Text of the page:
Stewart O’Nan is one of my favourite writers, hands down. He is the author of some seventeen books, both fiction and non. I haven’t read everything that he’s written, though I’m sure that I’ll get there some day, but I have really enjoyed everything by him that I’ve read. I don’t like to make grand claims, but I genuinely feel that O’Nan is one of the greatest American writers working right now. The depth of his work never ceases to amaze me, regardless of the subject matter (which varies greatly from book to book).
As you well know, when you’re a big fan of someone’s writing you can set yourself up for disappointment. The expectations that you place on the author coupled with the eager anticipation of a new book can cause you to over-hype it up in your head. I can assure you that such was not the case with Stewart O’Nan’s newest novel The Odds: A Love Story.
The story follows a middle aged couple who, after over-reaching financially for most of their lives, find their situation become desperate when they each lose their job. Left with few options, Art and Marion Fowler decide to return to Niagara Falls, where they honeymooned some thirty years before, and let the odds decide their fate. They take all the money that they have left and decide that the roulette wheel will determine how the rest of their lives play out. Will they return home ready to rebuild their finances with their winnings and repair their strained marriage, or file for bankruptcy and go their separate ways?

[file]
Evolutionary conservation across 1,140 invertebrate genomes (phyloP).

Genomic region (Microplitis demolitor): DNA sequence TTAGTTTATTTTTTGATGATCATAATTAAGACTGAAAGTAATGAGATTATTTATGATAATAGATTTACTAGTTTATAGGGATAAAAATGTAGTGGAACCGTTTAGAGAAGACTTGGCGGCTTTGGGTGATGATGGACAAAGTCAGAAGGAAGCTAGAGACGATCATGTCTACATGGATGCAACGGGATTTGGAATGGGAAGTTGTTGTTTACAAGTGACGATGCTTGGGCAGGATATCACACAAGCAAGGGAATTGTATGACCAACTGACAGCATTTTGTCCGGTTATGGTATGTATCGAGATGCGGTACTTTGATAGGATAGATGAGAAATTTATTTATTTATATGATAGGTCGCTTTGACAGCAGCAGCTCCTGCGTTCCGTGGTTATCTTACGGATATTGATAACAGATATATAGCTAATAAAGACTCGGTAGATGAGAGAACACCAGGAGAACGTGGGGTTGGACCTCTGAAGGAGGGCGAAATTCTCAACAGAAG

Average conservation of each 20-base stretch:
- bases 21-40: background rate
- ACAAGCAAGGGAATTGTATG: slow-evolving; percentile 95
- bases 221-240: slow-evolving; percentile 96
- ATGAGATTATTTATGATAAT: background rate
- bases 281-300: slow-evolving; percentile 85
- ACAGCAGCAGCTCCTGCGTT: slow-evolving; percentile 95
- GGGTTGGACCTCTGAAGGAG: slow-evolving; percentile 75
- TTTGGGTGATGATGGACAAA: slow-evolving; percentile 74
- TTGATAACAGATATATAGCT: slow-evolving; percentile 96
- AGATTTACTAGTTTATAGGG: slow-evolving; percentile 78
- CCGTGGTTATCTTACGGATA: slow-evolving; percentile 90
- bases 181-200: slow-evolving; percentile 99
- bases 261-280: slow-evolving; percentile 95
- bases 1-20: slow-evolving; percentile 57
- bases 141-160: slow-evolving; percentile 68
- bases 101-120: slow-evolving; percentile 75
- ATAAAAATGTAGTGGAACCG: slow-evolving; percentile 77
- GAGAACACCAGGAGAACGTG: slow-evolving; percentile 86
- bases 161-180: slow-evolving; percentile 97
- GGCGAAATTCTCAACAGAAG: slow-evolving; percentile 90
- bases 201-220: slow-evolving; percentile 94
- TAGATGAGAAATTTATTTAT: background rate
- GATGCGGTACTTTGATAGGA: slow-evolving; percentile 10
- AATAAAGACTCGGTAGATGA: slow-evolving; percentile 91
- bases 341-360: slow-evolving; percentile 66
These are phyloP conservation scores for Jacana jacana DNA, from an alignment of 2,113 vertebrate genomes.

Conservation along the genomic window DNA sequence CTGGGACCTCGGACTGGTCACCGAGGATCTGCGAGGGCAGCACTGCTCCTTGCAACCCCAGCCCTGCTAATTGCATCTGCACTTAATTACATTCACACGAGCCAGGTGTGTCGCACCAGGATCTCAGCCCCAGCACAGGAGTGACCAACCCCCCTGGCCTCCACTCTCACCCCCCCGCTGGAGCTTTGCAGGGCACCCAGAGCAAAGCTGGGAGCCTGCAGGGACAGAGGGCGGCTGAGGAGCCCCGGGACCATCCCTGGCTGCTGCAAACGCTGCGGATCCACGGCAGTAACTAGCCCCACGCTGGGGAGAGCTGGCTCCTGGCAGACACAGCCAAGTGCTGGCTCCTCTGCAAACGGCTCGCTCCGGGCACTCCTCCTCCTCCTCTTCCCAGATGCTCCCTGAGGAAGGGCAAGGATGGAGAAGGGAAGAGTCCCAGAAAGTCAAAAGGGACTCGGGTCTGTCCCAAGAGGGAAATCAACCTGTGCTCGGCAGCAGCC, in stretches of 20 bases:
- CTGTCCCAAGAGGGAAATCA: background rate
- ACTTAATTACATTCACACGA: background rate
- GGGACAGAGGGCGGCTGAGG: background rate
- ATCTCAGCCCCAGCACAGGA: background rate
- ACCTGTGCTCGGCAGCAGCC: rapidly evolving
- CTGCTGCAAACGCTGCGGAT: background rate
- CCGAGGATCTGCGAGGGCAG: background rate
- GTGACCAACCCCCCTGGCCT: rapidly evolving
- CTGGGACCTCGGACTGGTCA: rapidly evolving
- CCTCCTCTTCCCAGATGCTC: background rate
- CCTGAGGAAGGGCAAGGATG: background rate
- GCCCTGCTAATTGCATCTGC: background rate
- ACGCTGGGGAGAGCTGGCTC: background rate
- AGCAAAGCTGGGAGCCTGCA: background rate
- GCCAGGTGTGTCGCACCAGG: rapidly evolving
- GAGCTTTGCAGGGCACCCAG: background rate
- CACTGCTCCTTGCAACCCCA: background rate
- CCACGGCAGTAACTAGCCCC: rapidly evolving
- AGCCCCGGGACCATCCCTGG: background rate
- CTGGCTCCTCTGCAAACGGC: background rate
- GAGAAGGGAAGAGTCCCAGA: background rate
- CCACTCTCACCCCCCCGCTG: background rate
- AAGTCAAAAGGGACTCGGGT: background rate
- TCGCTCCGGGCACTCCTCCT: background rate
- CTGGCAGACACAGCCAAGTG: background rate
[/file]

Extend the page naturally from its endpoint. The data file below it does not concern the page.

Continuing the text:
The Odds made me run the gamut of emotions. With each chapter I would flip-flop, back and forth, about how I wanted the book to play out. As I was reading, I was acutely aware that regardless of how I felt things were going for Art and Marion, or how I hoped things would play out for them, the odds were just about 50/50. It’s a really great concept, that gives the author room to play — very deux ex machina — and caused much anxiety in this reader.
Along with a great concept, the way that O’Nan crafted The Odds is absolutely brilliant. As I was reading, I found myself going back and forth about which outcome I wanted for the Fowlers. One chapter I was routing for them to stay together, and the next for them to split up and go their sparate ways. Back and forth, back and forth, split up, stay together, split up, stay together. It wasn’t until I had finished reading that I realized that the book simulated the feeling of watching a roulette ball jump from black to red, black to red, black to red. Like I said, brilliant!
I mentioned already that I think that Stewart O’Nan is one of the greatest American writers working today, and that was not hyperbole (despite the fact that I have been known to exaggerate from time to time). So far, I’ve found every book that I’ve read by O’Nan not only worth the read, but worth owning and reading again and again. The Odds is no different. It deserves a place on your bookshelf.
The Odds: A Love Story
Written by: Stewart O’Nan
Published by: Viking
Buy it at Indigo.ca
Buy it at Amazon.ca
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Check it out on Goodreads
Goes well with: A Gin Martini on the Rocks
2 Ounces of Gin
Coat a chilled martini glass with dry vermouth — toss out any excess that’s left in the glass and then fill the glass with ice. Gently swirl the gin in a shaker filled with ice, then strain into the glass. Garnish with an olive!